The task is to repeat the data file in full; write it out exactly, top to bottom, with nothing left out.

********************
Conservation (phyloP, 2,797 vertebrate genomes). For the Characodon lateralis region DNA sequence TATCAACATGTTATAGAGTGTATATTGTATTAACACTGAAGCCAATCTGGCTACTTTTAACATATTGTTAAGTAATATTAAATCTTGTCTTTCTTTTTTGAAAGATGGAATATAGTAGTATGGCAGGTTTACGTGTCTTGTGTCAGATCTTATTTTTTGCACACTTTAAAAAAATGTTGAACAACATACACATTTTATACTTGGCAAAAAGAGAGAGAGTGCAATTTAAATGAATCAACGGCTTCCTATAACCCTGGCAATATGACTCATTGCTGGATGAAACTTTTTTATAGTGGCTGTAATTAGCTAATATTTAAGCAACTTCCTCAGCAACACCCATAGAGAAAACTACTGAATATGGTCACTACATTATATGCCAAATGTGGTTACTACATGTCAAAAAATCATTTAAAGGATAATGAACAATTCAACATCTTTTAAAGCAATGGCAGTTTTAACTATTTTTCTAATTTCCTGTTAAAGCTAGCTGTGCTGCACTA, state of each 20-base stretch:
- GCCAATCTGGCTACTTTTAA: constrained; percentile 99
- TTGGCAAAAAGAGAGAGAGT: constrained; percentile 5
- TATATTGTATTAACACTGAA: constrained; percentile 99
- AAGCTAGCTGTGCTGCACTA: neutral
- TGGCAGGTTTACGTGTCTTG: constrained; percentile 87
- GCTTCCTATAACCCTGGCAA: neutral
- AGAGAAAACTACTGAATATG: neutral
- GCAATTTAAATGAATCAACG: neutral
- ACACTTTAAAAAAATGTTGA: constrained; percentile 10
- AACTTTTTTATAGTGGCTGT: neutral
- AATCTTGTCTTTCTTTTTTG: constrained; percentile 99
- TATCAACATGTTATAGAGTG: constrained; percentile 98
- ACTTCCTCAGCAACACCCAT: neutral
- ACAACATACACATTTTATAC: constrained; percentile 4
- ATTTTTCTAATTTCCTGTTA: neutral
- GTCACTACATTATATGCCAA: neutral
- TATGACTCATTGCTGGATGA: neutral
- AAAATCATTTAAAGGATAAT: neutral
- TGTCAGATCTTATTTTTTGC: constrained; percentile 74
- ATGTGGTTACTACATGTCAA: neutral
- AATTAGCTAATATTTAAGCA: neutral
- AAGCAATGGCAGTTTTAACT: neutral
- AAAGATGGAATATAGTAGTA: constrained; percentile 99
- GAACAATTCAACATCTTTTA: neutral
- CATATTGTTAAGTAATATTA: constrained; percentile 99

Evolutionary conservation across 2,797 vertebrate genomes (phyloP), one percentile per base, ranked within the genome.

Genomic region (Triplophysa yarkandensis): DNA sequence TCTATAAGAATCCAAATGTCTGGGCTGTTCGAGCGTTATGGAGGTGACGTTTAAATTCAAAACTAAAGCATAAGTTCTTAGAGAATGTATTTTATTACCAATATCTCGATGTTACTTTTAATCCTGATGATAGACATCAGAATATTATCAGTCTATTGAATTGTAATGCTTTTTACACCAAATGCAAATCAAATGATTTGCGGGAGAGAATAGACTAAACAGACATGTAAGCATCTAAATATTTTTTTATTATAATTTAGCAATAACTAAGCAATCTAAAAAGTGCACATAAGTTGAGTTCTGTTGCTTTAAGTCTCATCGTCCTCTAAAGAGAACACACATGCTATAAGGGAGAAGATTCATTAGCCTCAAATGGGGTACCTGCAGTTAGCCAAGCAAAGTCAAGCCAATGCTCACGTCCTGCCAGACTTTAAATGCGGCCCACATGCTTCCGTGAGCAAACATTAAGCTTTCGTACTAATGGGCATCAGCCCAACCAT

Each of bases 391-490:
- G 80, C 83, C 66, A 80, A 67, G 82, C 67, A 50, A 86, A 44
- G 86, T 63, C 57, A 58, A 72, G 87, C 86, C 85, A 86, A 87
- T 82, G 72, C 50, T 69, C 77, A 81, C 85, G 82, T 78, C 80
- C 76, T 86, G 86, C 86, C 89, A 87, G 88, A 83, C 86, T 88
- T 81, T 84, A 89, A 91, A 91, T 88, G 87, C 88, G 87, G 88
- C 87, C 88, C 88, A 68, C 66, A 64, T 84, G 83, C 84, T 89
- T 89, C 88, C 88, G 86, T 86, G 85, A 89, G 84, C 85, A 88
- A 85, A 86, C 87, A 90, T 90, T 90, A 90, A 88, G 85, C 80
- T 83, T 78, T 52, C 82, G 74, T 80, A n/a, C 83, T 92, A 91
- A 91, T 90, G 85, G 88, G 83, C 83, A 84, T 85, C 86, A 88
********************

Conservation (phyloP, 2,797 vertebrate genomes). For the Characodon lateralis region DNA sequence TATCAACATGTTATAGAGTGTATATTGTATTAACACTGAAGCCAATCTGGCTACTTTTAACATATTGTTAAGTAATATTAAATCTTGTCTTTCTTTTTTGAAAGATGGAATATAGTAGTATGGCAGGTTTACGTGTCTTGTGTCAGATCTTATTTTTTGCACACTTTAAAAAAATGTTGAACAACATACACATTTTATACTTGGCAAAAAGAGAGAGAGTGCAATTTAAATGAATCAACGGCTTCCTATAACCCTGGCAATATGACTCATTGCTGGATGAAACTTTTTTATAGTGGCTGTAATTAGCTAATATTTAAGCAACTTCCTCAGCAACACCCATAGAGAAAACTACTGAATATGGTCACTACATTATATGCCAAATGTGGTTACTACATGTCAAAAAATCATTTAAAGGATAATGAACAATTCAACATCTTTTAAAGCAATGGCAGTTTTAACTATTTTTCTAATTTCCTGTTAAAGCTAGCTGTGCTGCACTA, state of each 20-base stretch:
- GCCAATCTGGCTACTTTTAA: constrained; percentile 99
- TTGGCAAAAAGAGAGAGAGT: constrained; percentile 5
- TATATTGTATTAACACTGAA: constrained; percentile 99
- AAGCTAGCTGTGCTGCACTA: neutral
- TGGCAGGTTTACGTGTCTTG: constrained; percentile 87
- GCTTCCTATAACCCTGGCAA: neutral
- AGAGAAAACTACTGAATATG: neutral
- GCAATTTAAATGAATCAACG: neutral
- ACACTTTAAAAAAATGTTGA: constrained; percentile 10
- AACTTTTTTATAGTGGCTGT: neutral
- AATCTTGTCTTTCTTTTTTG: constrained; percentile 99
- TATCAACATGTTATAGAGTG: constrained; percentile 98
- ACTTCCTCAGCAACACCCAT: neutral
- ACAACATACACATTTTATAC: constrained; percentile 4
- ATTTTTCTAATTTCCTGTTA: neutral
- GTCACTACATTATATGCCAA: neutral
- TATGACTCATTGCTGGATGA: neutral
- AAAATCATTTAAAGGATAAT: neutral
- TGTCAGATCTTATTTTTTGC: constrained; percentile 74
- ATGTGGTTACTACATGTCAA: neutral
- AATTAGCTAATATTTAAGCA: neutral
- AAGCAATGGCAGTTTTAACT: neutral
- AAAGATGGAATATAGTAGTA: constrained; percentile 99
- GAACAATTCAACATCTTTTA: neutral
- CATATTGTTAAGTAATATTA: constrained; percentile 99

Evolutionary conservation across 2,797 vertebrate genomes (phyloP), one percentile per base, ranked within the genome.

Genomic region (Triplophysa yarkandensis): DNA sequence TCTATAAGAATCCAAATGTCTGGGCTGTTCGAGCGTTATGGAGGTGACGTTTAAATTCAAAACTAAAGCATAAGTTCTTAGAGAATGTATTTTATTACCAATATCTCGATGTTACTTTTAATCCTGATGATAGACATCAGAATATTATCAGTCTATTGAATTGTAATGCTTTTTACACCAAATGCAAATCAAATGATTTGCGGGAGAGAATAGACTAAACAGACATGTAAGCATCTAAATATTTTTTTATTATAATTTAGCAATAACTAAGCAATCTAAAAAGTGCACATAAGTTGAGTTCTGTTGCTTTAAGTCTCATCGTCCTCTAAAGAGAACACACATGCTATAAGGGAGAAGATTCATTAGCCTCAAATGGGGTACCTGCAGTTAGCCAAGCAAAGTCAAGCCAATGCTCACGTCCTGCCAGACTTTAAATGCGGCCCACATGCTTCCGTGAGCAAACATTAAGCTTTCGTACTAATGGGCATCAGCCCAACCAT

Each of bases 391-490:
- G 80, C 83, C 66, A 80, A 67, G 82, C 67, A 50, A 86, A 44
- G 86, T 63, C 57, A 58, A 72, G 87, C 86, C 85, A 86, A 87
- T 82, G 72, C 50, T 69, C 77, A 81, C 85, G 82, T 78, C 80
- C 76, T 86, G 86, C 86, C 89, A 87, G 88, A 83, C 86, T 88
- T 81, T 84, A 89, A 91, A 91, T 88, G 87, C 88, G 87, G 88
- C 87, C 88, C 88, A 68, C 66, A 64, T 84, G 83, C 84, T 89
- T 89, C 88, C 88, G 86, T 86, G 85, A 89, G 84, C 85, A 88
- A 85, A 86, C 87, A 90, T 90, T 90, A 90, A 88, G 85, C 80
- T 83, T 78, T 52, C 82, G 74, T 80, A n/a, C 83, T 92, A 91
- A 91, T 90, G 85, G 88, G 83, C 83, A 84, T 85, C 86, A 88